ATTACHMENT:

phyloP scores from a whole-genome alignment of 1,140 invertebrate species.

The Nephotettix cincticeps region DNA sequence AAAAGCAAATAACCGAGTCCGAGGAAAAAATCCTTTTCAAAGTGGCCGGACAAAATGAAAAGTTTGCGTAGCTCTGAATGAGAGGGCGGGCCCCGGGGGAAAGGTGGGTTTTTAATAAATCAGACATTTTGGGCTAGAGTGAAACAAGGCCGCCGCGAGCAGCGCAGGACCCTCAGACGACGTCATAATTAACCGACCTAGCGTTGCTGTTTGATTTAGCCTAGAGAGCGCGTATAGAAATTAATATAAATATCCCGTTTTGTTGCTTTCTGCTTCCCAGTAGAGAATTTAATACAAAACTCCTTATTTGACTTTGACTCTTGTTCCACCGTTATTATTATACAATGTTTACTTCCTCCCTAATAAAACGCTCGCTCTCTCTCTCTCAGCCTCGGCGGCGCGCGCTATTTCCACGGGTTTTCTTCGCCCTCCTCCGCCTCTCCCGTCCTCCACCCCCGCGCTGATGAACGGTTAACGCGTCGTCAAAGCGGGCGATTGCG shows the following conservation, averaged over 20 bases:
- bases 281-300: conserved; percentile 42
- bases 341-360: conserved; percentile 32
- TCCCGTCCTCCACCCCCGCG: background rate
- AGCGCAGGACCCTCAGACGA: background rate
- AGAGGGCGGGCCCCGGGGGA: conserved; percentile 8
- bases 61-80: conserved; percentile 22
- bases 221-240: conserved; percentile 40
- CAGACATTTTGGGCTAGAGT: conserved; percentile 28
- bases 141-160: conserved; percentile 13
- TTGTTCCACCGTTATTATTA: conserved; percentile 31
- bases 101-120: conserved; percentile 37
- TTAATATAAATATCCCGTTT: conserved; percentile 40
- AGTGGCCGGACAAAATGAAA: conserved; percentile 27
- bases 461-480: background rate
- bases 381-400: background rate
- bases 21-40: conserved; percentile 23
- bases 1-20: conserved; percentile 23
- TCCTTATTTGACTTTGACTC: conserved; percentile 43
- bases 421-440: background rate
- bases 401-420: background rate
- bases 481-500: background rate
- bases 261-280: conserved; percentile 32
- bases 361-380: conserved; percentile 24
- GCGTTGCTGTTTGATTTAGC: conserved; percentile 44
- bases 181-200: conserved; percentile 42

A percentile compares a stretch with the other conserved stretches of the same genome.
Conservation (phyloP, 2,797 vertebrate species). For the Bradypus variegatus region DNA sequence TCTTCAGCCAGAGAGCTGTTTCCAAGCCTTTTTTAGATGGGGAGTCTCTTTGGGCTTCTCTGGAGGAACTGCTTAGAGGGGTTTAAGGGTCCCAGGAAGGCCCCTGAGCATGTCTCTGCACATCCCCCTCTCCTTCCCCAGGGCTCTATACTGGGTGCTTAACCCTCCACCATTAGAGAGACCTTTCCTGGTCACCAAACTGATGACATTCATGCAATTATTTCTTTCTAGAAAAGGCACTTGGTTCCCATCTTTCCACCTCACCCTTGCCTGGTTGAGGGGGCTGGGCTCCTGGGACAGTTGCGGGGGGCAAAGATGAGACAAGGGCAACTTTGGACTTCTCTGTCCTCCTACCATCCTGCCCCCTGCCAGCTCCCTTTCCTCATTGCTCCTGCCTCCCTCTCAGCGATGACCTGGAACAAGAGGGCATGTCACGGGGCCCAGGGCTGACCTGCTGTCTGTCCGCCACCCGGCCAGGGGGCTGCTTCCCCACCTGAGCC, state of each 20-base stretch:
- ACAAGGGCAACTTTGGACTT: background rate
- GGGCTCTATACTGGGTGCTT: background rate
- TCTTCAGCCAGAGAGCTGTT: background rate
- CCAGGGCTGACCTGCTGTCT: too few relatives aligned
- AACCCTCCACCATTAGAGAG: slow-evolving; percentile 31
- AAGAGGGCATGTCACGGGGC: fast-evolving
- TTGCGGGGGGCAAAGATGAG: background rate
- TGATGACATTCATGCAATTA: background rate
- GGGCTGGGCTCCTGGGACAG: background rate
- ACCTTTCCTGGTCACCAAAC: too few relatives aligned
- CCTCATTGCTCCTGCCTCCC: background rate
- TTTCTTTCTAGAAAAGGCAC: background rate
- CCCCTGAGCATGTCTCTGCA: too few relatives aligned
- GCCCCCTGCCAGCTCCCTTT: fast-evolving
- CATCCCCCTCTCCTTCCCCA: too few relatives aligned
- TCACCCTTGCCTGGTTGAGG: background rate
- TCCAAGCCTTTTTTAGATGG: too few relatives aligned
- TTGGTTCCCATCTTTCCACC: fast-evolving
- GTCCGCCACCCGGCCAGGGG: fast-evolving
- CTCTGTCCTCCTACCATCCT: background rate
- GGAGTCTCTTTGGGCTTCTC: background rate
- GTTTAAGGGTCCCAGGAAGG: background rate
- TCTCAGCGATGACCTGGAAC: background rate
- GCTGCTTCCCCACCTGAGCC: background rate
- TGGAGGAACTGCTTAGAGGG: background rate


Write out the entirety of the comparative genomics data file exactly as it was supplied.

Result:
phyloP scores from a whole-genome alignment of 1,140 invertebrate species.

The Nephotettix cincticeps region DNA sequence AAAAGCAAATAACCGAGTCCGAGGAAAAAATCCTTTTCAAAGTGGCCGGACAAAATGAAAAGTTTGCGTAGCTCTGAATGAGAGGGCGGGCCCCGGGGGAAAGGTGGGTTTTTAATAAATCAGACATTTTGGGCTAGAGTGAAACAAGGCCGCCGCGAGCAGCGCAGGACCCTCAGACGACGTCATAATTAACCGACCTAGCGTTGCTGTTTGATTTAGCCTAGAGAGCGCGTATAGAAATTAATATAAATATCCCGTTTTGTTGCTTTCTGCTTCCCAGTAGAGAATTTAATACAAAACTCCTTATTTGACTTTGACTCTTGTTCCACCGTTATTATTATACAATGTTTACTTCCTCCCTAATAAAACGCTCGCTCTCTCTCTCTCAGCCTCGGCGGCGCGCGCTATTTCCACGGGTTTTCTTCGCCCTCCTCCGCCTCTCCCGTCCTCCACCCCCGCGCTGATGAACGGTTAACGCGTCGTCAAAGCGGGCGATTGCG shows the following conservation, averaged over 20 bases:
- bases 281-300: conserved; percentile 42
- bases 341-360: conserved; percentile 32
- TCCCGTCCTCCACCCCCGCG: background rate
- AGCGCAGGACCCTCAGACGA: background rate
- AGAGGGCGGGCCCCGGGGGA: conserved; percentile 8
- bases 61-80: conserved; percentile 22
- bases 221-240: conserved; percentile 40
- CAGACATTTTGGGCTAGAGT: conserved; percentile 28
- bases 141-160: conserved; percentile 13
- TTGTTCCACCGTTATTATTA: conserved; percentile 31
- bases 101-120: conserved; percentile 37
- TTAATATAAATATCCCGTTT: conserved; percentile 40
- AGTGGCCGGACAAAATGAAA: conserved; percentile 27
- bases 461-480: background rate
- bases 381-400: background rate
- bases 21-40: conserved; percentile 23
- bases 1-20: conserved; percentile 23
- TCCTTATTTGACTTTGACTC: conserved; percentile 43
- bases 421-440: background rate
- bases 401-420: background rate
- bases 481-500: background rate
- bases 261-280: conserved; percentile 32
- bases 361-380: conserved; percentile 24
- GCGTTGCTGTTTGATTTAGC: conserved; percentile 44
- bases 181-200: conserved; percentile 42

A percentile compares a stretch with the other conserved stretches of the same genome.
Conservation (phyloP, 2,797 vertebrate species). For the Bradypus variegatus region DNA sequence TCTTCAGCCAGAGAGCTGTTTCCAAGCCTTTTTTAGATGGGGAGTCTCTTTGGGCTTCTCTGGAGGAACTGCTTAGAGGGGTTTAAGGGTCCCAGGAAGGCCCCTGAGCATGTCTCTGCACATCCCCCTCTCCTTCCCCAGGGCTCTATACTGGGTGCTTAACCCTCCACCATTAGAGAGACCTTTCCTGGTCACCAAACTGATGACATTCATGCAATTATTTCTTTCTAGAAAAGGCACTTGGTTCCCATCTTTCCACCTCACCCTTGCCTGGTTGAGGGGGCTGGGCTCCTGGGACAGTTGCGGGGGGCAAAGATGAGACAAGGGCAACTTTGGACTTCTCTGTCCTCCTACCATCCTGCCCCCTGCCAGCTCCCTTTCCTCATTGCTCCTGCCTCCCTCTCAGCGATGACCTGGAACAAGAGGGCATGTCACGGGGCCCAGGGCTGACCTGCTGTCTGTCCGCCACCCGGCCAGGGGGCTGCTTCCCCACCTGAGCC, state of each 20-base stretch:
- ACAAGGGCAACTTTGGACTT: background rate
- GGGCTCTATACTGGGTGCTT: background rate
- TCTTCAGCCAGAGAGCTGTT: background rate
- CCAGGGCTGACCTGCTGTCT: too few relatives aligned
- AACCCTCCACCATTAGAGAG: slow-evolving; percentile 31
- AAGAGGGCATGTCACGGGGC: fast-evolving
- TTGCGGGGGGCAAAGATGAG: background rate
- TGATGACATTCATGCAATTA: background rate
- GGGCTGGGCTCCTGGGACAG: background rate
- ACCTTTCCTGGTCACCAAAC: too few relatives aligned
- CCTCATTGCTCCTGCCTCCC: background rate
- TTTCTTTCTAGAAAAGGCAC: background rate
- CCCCTGAGCATGTCTCTGCA: too few relatives aligned
- GCCCCCTGCCAGCTCCCTTT: fast-evolving
- CATCCCCCTCTCCTTCCCCA: too few relatives aligned
- TCACCCTTGCCTGGTTGAGG: background rate
- TCCAAGCCTTTTTTAGATGG: too few relatives aligned
- TTGGTTCCCATCTTTCCACC: fast-evolving
- GTCCGCCACCCGGCCAGGGG: fast-evolving
- CTCTGTCCTCCTACCATCCT: background rate
- GGAGTCTCTTTGGGCTTCTC: background rate
- GTTTAAGGGTCCCAGGAAGG: background rate
- TCTCAGCGATGACCTGGAAC: background rate
- GCTGCTTCCCCACCTGAGCC: background rate
- TGGAGGAACTGCTTAGAGGG: background rate